Disappeared: the FAU's Elena Quinteros

Saturday 21 May 2016

Jelesko ‘Jack’ Grancharoff (July 5, 1925 – May 15, 2016)

It is with sadness that I learned today that Jack Grancharoff, a veteran Bulgarian anarchist living in Quaama, New South Wales, Australia, had died last Sunday. Jack grew up as a shepherd-boy in Bulgaria, a country that had a powerful anarchist movement, the third-largest movement on the left after the agrarians and the communists, a movement that threw itself into the Macedonian liberation struggle against the Ottoman Empire in 1903, some 60 anarchists giving their lives in that cause, then organising the Bulgarian Anarchist Communist Federation (FAKB) in 1919 which fought against two fascist coups, in 1923 and in 1934, before going underground to fight against the Nazis during World War II. It is partly because of the widespread penetration of anarchist sentiment in Bulgaria - officially an ally of Berlin - that Bulgaria's 48,000 Jews were actively prevented from being railed to the Nazi death camps.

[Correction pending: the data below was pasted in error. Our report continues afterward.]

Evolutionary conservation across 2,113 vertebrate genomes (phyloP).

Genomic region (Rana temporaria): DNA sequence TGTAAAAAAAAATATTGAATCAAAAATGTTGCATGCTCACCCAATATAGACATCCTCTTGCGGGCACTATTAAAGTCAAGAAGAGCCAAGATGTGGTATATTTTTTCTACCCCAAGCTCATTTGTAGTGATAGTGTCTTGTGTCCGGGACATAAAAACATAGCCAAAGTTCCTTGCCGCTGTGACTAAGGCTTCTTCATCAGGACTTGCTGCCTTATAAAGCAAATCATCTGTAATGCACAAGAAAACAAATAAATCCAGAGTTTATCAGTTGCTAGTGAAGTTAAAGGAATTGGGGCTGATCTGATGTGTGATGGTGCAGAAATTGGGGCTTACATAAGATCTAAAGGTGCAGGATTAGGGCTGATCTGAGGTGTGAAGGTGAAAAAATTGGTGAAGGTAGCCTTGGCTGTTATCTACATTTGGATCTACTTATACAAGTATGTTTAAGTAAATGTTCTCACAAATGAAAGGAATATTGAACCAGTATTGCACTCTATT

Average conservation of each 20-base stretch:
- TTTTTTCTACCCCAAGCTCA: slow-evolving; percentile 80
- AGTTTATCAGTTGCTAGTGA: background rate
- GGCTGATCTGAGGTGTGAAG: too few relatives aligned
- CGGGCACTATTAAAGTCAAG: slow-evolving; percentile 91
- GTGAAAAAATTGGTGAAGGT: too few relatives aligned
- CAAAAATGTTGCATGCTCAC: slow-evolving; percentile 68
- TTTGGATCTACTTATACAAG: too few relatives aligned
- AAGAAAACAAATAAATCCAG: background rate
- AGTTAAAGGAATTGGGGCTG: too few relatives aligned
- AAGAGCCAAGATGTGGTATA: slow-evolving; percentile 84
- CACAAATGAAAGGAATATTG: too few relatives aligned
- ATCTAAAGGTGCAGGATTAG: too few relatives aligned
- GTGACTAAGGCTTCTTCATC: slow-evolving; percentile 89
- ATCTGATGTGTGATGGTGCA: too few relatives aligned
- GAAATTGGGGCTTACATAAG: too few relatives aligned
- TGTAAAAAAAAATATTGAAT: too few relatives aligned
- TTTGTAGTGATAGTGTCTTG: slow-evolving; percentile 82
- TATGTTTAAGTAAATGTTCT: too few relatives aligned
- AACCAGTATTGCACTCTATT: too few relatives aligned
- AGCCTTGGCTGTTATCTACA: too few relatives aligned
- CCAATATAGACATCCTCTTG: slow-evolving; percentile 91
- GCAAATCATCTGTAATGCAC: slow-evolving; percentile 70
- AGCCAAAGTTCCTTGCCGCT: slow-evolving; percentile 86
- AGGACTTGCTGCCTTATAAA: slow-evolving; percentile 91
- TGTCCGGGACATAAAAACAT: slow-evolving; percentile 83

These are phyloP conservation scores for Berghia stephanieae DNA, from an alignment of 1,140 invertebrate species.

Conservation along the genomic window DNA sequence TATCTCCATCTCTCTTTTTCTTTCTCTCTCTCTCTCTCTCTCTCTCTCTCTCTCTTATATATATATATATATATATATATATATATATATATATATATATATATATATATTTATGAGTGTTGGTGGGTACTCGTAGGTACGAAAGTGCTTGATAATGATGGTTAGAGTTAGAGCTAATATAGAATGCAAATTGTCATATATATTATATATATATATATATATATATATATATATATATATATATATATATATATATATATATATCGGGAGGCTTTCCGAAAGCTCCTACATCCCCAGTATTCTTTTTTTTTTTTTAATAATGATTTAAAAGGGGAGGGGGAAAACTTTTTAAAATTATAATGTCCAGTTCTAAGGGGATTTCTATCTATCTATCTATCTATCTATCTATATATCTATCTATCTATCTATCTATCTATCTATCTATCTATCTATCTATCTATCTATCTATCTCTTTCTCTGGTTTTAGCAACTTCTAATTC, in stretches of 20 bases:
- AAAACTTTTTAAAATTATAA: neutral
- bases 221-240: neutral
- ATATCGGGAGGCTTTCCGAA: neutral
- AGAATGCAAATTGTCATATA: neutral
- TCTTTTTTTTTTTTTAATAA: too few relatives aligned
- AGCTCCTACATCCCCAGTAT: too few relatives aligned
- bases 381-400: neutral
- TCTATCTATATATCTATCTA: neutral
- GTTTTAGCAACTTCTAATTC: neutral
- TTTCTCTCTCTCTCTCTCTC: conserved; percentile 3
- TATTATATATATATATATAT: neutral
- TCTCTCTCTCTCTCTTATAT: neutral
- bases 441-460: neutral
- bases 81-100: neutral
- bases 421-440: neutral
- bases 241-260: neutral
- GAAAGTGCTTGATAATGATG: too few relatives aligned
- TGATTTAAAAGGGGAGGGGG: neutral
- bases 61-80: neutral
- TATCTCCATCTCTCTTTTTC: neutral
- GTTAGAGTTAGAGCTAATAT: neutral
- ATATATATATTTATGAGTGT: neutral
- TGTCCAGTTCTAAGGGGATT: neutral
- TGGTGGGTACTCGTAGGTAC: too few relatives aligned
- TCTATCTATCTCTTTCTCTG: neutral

The movement emerged in strength after the war but was suppressed in 1948 by a cynical "Fatherland Front" regime composed of Soviet-backed communists, agrarians and the '34 fascists, with thousands of anarchists thrown into concentration camps such as Cuciyan (near Pernik, called by its inmates the "Caresses of Death"), Bogdanovol-Dol (called the "Camp of Shadows), Nojarevo, Tadorovo and Bosna. It was in these camps that a young Grancharoff, formerly an Agrarian Party activist, incarcerated as an "enemy of the state" came into contact with the anarchist movement. Many Bulgarian anarchists including FAKB veterans fled into exile in France where they established the Bulgarian Libertarian Union (ULB) that survived for 30 years until 1978 - but which seeded the establishment of the Bulgarian Anarchist Federation (FAB) in 1989 and of the anarcho-syndicalist Bulgarian Confederation of Labour (BKT) in 1991.